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Twitter Lets Subscribers Add NFTs For Profile Pics

A way to prevent copycats and fakes, the NFT profile pictures will have a hexagonal shape.

With nonfungible tokens (NFTs) showing no signs of slowing down, Twitter  (TWTR) - Get Twitter, Inc. Report is letting paying users show off theirs as profile pictures.

The social media platform launched the NFT Profile Pictures on iOS on Thursday.

Available to those who pay $2.99 a month for a Twitter Blue subscription, NFT Profile Pictures will set NFTs apart from regular profile photos through a hexagonal shape.

"Crypto is a key pillar of Twitter's future," Esther Crawford, who has been leading this feature launch for Twitter, told the Wall Street Journal. "We want to support this growing interest among creators to use decentralized apps to manage virtual goods and currencies." 

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Still Don't Know What An NFT Is?

Now commonly associated with photos but also used for music and video, NFTs are a way of asserting ownership over a piece of online content — a limited number of each one maintains exclusivity and make them popular with investors. Certain popular ones like the Bored Ape Yacht Club can sell for millions of dollars.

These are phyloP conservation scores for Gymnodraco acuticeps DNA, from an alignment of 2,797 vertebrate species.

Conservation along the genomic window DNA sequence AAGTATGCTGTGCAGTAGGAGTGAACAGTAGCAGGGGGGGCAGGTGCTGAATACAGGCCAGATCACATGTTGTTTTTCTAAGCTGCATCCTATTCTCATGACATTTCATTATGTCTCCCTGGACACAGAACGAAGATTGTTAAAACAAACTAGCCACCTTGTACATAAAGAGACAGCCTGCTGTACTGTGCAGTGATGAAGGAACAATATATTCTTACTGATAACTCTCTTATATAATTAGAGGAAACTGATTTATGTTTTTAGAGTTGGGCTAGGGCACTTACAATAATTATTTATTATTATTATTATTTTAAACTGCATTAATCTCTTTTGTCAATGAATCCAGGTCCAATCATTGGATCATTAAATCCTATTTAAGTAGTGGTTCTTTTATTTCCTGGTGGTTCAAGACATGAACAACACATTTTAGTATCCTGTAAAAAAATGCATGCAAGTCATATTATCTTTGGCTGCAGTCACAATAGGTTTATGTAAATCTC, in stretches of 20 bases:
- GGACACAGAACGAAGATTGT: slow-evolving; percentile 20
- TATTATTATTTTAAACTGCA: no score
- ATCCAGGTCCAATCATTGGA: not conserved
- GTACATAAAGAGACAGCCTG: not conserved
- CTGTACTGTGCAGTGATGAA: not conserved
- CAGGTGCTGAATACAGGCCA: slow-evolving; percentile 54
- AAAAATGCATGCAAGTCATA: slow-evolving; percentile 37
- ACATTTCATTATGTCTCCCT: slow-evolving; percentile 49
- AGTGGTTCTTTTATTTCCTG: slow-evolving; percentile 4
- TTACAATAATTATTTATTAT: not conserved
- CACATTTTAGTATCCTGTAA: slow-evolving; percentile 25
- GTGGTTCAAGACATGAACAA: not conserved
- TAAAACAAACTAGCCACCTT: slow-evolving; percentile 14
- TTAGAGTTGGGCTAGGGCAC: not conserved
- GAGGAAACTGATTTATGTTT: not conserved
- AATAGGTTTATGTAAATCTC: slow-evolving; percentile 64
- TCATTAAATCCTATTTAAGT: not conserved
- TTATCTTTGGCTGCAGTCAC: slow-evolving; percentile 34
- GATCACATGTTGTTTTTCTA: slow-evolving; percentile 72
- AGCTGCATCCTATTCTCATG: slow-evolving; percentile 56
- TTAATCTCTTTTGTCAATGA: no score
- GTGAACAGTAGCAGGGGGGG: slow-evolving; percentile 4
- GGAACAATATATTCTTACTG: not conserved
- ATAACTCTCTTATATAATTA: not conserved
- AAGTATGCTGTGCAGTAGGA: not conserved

As Twitter Blue has currently only launched U.S., Canada, Australia and New Zealand, the NFT feature is also only available in those countries. While Twitter intends to soon bring the feature to Android, it is also only available to Apple  (AAPL) - Get Apple Inc. Report users for the time being. (You will, however, see the swanky profile pictures regardless of subscription status and, or so the company hopes, be motivated to subscribe.)

Why Is Authentication So Important?

While the feature is still very new, crypto fans have already been putting up NFTs on their Twitter accounts. Now, the NFT profile pictures will need to be connected to a cryptocurrency wallet on Argent, Coinbase, Ledger Live, MetaMask, Rainbow or Trust Wallet — by authenticating them, Twitter will prevent the possibility of people posting NFTs they do not own (in the age of screenshots, this can be very easy to do otherwise) or copycats from appearing on the website.

This is a problem that has already started to pop up in the virtual space as NFTs rise in popularity; two separate collections parodying the real Bored Ape Yacht Club have been selling for thousands already. Twitter had first promised to explore ways to authenticate NFTs and launch new ways to use them in September.

"We know that for many people their first experience of NFTs will happen on Twitter with this feature and with the conversations that are taking place on the platform," Crawford said.